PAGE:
Reading Sustainability for Difference: Place, community and Development

The ubiquity of sustainability in current academic and development discourses has pushed scholars to ask if the concept has already lost meaning and value (Farley and Smith 2013). A related critique of the three pillars approach to sustainability is that sustainability science overemphasizes environmental management at the expense of real economic or social change. Our goals for this paper session are then two-fold: to tackle the meaning and value of sustainability while also asking if the concept would actually be better served by focusing on economic change and social justice.  

 

Critical scholars such as Arturo Escobar (2007) and J.K. Gibson-Graham (2016) have directed attention to multiscalar place-based economic practices and the re-valuing of local politics as central themes in understanding and transforming global economic processes for just and democratic institutions. The lesson from this body of research is to redraw the lines of what counts as economic practice, locate and establish alternative economies in local communities. 

 

A similar aspiration can be met by focusing on place-based practices of sustainability. Applying Gibson-Graham’s (2016) techniques of ‘reading for difference’ to sustainability, for example, leaves room for local and emerging iterations of sustainable development. The central notion of ‘place’ itself is open to co-constitution by society, culture and nature (Casey 1996). Research in the processes of place can provide vital analytical tools to understand and activate sustainable development that equally concerns equity, economy and ecology.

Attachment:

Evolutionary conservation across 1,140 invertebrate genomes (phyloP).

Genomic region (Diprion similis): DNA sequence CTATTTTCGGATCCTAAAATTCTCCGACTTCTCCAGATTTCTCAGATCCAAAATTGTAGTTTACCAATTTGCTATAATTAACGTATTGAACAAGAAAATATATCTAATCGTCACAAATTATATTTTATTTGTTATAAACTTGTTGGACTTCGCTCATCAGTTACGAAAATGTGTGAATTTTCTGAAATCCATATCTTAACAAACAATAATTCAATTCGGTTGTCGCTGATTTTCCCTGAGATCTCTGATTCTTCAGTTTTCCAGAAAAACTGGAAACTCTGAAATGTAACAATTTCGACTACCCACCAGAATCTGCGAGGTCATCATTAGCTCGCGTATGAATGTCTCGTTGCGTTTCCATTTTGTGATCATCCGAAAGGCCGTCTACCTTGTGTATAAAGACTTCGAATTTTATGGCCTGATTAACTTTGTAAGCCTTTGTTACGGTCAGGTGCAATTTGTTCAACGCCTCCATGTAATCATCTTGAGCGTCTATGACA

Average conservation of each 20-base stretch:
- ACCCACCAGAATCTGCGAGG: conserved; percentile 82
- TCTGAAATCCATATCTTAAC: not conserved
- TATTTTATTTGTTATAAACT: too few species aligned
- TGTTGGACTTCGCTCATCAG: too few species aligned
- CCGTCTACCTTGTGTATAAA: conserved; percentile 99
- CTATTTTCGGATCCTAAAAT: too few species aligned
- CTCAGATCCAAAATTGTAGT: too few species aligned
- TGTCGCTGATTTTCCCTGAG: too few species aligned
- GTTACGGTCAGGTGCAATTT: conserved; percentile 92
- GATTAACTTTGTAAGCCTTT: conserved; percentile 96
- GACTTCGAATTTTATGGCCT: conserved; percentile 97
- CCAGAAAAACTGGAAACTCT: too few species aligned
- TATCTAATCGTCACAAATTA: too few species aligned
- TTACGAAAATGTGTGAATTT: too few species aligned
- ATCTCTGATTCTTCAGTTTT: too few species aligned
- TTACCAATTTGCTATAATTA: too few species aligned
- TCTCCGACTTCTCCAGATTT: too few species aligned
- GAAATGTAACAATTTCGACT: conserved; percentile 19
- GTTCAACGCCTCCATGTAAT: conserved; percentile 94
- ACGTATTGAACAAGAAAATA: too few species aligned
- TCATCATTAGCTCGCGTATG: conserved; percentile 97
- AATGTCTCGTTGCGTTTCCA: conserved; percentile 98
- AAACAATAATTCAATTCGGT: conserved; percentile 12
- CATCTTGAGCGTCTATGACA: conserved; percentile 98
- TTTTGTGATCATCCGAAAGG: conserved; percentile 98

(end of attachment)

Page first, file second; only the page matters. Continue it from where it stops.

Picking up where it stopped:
Hoping to discuss both possibilities and prohibitions for sustainability, we welcome case studies, theoretical investigations, literature reviews and other forms of research-contributions. Topics might include but are not limited to:

  • Critical discussions of sustainability, sustainable community development, social-ecological relationships in place, transforming local/global social-ecological relations, emplacement of economic practices, capitalism as world ecology, ‘place’ as site of resistance, commons and commoning.

If you are interested in joining this session, please send an abstract of 200-300 words to Frederik Aagaard Hagemann (hagemafr@uwosh.edu) by the 25th of November. Participants will be notified by the 28th of November and will then need to register and submit their abstracts to DOPE 2017 by December 1st, 2016.

 

References:

Casey. Edward S.  (1996): How to Get from Space to Place in a Fairly Short Stretch of Time: Phenomenological Prolegomena. In Senses of Place, ed. S. Feld and K. Basso, 13-52. Santa Fe: School of American Research Press.

 

Escobar, Arturo (2007): Worlds and Knowledges Otherwise. In Cultural Studies Vol. 21 , Iss. 2-3

 

Farley, H., & Smith, Z. (2014): Sustainability: If it’s everything, is it nothing? New York: Routledge.

 

Gibson-Graham, J.K. (2016): Building Community Economies: Women and the Politics of Place. In: The Palgrave Handbook of Gender and Development (pp. 287-311). Palgrave Macmillan UK

 

Harvey, David (1993): From Space To Place And Back Again: Reflections on the Condition of Postmodernity. In Jon Bird et al., eds. Mapping The Futures (pp. 3-29) London and New York, Routledge

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